"You'd rather have the scouts looking at you than not," Maile said. "The only thing you can do is go out and play your game. After a while, you see so many of them at your games that you kind of get numbed by them."

The more eyes, the better chance a player has of being seen.

There are numerous stories of scouts going to games to evaluate one player, then seeing another player who catches their eye.

Chuck Laumann, Oak Hills head baseball coach, said that happened in his program to Josh Richmond. Richmond is now flourishing at the University of Louisville.

"Josh was able to sign at Louisville based on what he did once with a Reds scout in his presence," Laumann said. "You never know who's there watching."

Laumann played at Oak Hills with Bill Wegman, who went on to pitch for the Milwaukee Brewers from 1985-95.

Wegman led Oak Hills to an Ohio big-school state championship in 1980 and a runner-up finish in '81.

"We had a lot of coaches and scouts come to see Wegman, and they also saw everyone else," Laumann said. "All of us in the starting lineup wound up going to college and playing baseball."

Seen it from both sides

St. Henry coach Walt Terrell truly has seen it all. What better man to be Maile's summer-league coach than Terrell, who pitched in the majors from 1982-92 mainly with Detroit and the New York Mets?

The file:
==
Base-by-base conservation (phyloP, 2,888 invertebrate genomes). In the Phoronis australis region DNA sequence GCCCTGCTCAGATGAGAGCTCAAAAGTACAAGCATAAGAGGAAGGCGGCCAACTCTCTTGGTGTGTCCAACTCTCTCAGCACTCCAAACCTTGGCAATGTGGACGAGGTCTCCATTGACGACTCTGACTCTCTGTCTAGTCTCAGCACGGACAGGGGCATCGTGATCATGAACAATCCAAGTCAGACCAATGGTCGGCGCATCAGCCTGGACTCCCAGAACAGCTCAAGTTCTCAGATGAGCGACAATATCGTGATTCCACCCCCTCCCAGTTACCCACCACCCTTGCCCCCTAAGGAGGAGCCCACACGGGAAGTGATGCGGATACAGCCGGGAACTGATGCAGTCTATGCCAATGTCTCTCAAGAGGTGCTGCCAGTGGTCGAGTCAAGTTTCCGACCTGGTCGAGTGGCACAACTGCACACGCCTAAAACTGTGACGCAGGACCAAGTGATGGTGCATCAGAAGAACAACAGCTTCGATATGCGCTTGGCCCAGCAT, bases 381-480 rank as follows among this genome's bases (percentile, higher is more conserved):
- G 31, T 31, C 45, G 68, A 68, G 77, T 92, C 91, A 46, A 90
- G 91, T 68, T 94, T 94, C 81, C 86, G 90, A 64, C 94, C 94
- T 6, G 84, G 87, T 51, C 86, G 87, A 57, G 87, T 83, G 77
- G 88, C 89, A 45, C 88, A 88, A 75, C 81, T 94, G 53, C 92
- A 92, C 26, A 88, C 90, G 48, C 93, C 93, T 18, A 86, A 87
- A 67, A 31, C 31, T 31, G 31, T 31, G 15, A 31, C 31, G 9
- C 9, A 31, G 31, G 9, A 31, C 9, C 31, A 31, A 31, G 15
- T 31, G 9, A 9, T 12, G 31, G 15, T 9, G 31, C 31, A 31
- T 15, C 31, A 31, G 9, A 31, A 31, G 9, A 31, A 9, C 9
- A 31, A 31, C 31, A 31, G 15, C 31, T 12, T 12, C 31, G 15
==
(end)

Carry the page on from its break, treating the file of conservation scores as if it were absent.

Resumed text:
Terrell, 51, is from Jeffersonville, Ind., and was drafted twice out of Morehead State University (15th round by the Mets in 1979, 33rd round by the Rangers in 1980).

Players can be drafted more than once; some initially defer the pro route either because they need more experience or don't get the bonus money they want.

In Terrell's case, he was willing to wait.

Terrell remembers when scouts would plug their radar guns into their cars' cigarette lighters, back when most vehicles were so equipped. Before technology advanced, some scouts would pull their vehicles as near the field as possible and plug in. Other scouts would plug their guns into portable battery packs.

"I can still see those guys sitting in their cars with the (radar) guns," Terrell said.

One such scout was Steve Hamilton, a former New York Yankees pitcher who later coached Terrell at Morehead.

"I was trying to throw 96 or 98 (mph) every pitch, but I couldn't," Terrell said. "You want to impress them. Once I figured out you can also get guys out by not throwing every pitch that hard ... I think the radar gun and the stopwatches have become too big a tool, to a degree."